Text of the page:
Irish cars getting older

  • Average car age has increased month on month since 2006 to 7.4 years
  • Cars are more reliable so people holding onto them for longer
  • Economic downturn a crucial factor
  • Number of cars per capita increased substantially since 2006
  • Scrappage scheme helped to slow aging process

Ireland’s population is aging. But it’s not just the good citizens of the State; it’s their cars too. That’s what the latest data released by official vehicle records experts, reveals as we approach the final quarter of the year and car buyers consider their options for 2012.

In January 2006 the average age of a car in Ireland was less than six years old. By the start of 2011 this had risen to 7.4 years, with a month-by-month increase.

The simple reason for this is that significantly less new vehicles have been sold in Ireland since 2009.’s data reveals a less well publicised factor, in that nearly half of the cars registered in Ireland in 2009 were in fact used imports. That too will age the overall fleet of cars in the country.

You don’t need to be an economist to know that the sharp drop in new car sales in 2009 was primarily to do with the credit crunch and an ensuing global recession. However, it’s believed that drivers are happier to hold onto their cars for longer too, as reliability and durability has improved dramatically in the past decade. Significant rust is a thing of the past too.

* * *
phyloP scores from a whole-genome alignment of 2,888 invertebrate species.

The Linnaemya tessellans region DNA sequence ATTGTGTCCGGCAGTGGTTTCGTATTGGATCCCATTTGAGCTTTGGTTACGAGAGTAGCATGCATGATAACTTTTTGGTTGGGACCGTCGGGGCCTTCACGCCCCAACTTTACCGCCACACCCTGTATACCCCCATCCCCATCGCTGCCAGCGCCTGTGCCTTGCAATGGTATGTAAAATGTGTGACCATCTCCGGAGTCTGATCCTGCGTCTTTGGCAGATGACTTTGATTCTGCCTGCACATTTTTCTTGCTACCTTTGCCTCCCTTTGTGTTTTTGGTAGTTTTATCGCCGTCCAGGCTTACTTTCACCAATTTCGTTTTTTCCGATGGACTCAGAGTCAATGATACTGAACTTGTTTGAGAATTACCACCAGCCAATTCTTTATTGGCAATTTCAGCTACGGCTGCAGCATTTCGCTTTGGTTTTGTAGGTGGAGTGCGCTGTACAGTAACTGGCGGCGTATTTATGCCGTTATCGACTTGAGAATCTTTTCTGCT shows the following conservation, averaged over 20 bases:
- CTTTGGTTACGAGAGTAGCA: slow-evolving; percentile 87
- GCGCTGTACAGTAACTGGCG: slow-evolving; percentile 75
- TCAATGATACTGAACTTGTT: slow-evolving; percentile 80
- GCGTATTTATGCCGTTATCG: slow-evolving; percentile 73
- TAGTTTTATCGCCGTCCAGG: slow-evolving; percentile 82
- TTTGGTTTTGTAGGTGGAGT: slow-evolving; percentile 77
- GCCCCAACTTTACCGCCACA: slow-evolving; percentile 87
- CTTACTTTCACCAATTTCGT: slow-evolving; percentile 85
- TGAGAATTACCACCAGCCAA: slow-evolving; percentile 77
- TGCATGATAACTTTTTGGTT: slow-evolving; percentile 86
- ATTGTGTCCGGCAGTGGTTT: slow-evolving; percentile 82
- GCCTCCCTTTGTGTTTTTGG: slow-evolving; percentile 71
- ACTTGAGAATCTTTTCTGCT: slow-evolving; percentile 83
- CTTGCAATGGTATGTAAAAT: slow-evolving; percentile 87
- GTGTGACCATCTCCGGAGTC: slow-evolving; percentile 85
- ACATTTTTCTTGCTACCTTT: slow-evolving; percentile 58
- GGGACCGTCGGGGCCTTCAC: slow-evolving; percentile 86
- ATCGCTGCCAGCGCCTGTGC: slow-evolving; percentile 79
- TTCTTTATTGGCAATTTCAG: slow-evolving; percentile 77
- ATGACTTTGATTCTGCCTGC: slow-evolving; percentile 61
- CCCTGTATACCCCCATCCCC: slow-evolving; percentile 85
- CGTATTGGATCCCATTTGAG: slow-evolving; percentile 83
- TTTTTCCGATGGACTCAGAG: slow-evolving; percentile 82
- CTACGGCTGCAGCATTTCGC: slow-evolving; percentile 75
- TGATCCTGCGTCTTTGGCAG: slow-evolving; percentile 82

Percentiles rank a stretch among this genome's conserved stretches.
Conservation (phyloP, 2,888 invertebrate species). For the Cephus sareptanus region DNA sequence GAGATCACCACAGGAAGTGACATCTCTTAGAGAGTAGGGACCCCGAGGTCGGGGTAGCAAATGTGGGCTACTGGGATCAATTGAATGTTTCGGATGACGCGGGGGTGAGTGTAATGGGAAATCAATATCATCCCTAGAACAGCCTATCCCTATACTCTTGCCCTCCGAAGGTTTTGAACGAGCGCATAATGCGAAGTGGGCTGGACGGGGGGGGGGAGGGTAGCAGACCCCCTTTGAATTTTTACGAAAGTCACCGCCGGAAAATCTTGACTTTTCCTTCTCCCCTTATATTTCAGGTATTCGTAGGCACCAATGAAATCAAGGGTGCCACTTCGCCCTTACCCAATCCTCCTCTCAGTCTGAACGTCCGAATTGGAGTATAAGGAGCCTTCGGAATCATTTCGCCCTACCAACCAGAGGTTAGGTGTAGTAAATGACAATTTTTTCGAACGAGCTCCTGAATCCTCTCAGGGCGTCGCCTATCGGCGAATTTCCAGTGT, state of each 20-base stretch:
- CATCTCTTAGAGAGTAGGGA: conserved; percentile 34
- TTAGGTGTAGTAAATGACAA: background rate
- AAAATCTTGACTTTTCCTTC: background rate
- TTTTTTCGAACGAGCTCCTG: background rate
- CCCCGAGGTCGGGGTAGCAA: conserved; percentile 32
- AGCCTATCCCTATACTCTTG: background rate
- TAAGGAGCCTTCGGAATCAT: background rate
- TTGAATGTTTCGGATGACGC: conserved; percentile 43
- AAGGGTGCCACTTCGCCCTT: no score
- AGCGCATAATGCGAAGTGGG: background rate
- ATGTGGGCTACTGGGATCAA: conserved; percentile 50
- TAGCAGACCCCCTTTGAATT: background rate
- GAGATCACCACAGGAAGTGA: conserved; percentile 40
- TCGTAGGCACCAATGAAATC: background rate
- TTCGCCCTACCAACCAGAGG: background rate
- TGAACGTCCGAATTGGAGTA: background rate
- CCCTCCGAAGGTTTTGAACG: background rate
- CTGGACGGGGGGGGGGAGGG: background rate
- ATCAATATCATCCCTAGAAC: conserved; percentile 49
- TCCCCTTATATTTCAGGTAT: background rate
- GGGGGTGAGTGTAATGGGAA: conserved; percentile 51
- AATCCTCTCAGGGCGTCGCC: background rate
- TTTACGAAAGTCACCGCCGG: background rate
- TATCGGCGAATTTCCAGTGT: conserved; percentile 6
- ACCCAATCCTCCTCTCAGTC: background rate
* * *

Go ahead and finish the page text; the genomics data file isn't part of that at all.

This is illustrated by the considerable number of cars on the road that were originally registered in the year 2000. That year saw the most registrations in Irish history, and nearly 220,000 cars from that year are included in the current national fleet.

During the boom times more people bought more cars, the effect being a larger overall fleet and more cars per capita than ever before. Now those cars are aging and, despite the scrappage scheme, less are being de-fleeted.

Figures for 2011 to the end of July suggest that there is a slow down in the aging process, with the average age of a car seemingly flattening out at a little less than 7.4 years. It’s too early to tell for sure if the scrappage scheme has had an effect on that, though’s data to the end of 2012 will surely answer that question.

What does this mean for the Irish economy? Well an aging fleet requires more maintenance and more NCTs so it will sustain those industries and jobs, though if new car sales remain suppressed the downside is fewer jobs in retail and a lower overall tax take.

About’s tagline, “You find the car… We’ll tell the story” says it all. Following a free car identity check a buyer has a choice of four different reports on the history of the car they are considering buying. It ranges from a useful history and mileage check to a report that also looks for any outstanding finance in Ireland or the UK. even offers an engineer inspection. Thousands of Euros may be saved by using this service.


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